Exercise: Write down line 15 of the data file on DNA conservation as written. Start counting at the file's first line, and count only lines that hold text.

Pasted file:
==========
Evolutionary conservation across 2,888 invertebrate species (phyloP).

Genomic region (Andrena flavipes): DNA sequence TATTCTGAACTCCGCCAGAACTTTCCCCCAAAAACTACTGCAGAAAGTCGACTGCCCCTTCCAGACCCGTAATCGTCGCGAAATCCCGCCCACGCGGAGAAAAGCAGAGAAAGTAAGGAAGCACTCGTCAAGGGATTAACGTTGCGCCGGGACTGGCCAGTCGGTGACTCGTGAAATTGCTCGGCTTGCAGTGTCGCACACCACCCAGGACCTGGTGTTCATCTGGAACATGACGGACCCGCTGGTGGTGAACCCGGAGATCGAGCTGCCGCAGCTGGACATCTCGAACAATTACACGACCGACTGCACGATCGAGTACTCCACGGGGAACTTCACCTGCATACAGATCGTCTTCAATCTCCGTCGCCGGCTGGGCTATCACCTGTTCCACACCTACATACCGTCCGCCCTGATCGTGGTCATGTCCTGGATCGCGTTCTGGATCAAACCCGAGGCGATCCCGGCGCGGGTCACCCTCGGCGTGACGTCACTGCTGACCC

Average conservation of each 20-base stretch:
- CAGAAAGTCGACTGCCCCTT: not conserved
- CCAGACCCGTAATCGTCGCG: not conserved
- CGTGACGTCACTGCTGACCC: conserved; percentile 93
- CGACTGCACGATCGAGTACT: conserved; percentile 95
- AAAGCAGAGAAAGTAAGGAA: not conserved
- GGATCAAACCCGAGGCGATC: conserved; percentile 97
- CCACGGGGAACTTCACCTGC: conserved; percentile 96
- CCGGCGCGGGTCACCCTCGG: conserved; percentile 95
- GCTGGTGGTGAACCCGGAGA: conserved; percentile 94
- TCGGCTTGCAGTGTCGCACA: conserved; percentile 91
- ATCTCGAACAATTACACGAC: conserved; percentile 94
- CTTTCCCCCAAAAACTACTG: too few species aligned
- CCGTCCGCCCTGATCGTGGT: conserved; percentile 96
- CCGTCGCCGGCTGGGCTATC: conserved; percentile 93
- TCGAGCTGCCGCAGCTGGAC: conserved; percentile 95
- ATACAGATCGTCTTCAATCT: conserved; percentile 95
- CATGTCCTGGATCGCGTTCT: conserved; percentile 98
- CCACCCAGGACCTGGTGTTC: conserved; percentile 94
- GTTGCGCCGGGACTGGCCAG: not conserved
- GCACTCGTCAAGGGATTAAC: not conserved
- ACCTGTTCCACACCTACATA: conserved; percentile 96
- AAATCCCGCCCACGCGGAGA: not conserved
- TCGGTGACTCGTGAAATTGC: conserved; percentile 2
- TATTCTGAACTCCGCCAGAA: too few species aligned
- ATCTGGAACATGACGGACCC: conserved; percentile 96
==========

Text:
- CTTTCCCCCAAAAACTACTG: too few species aligned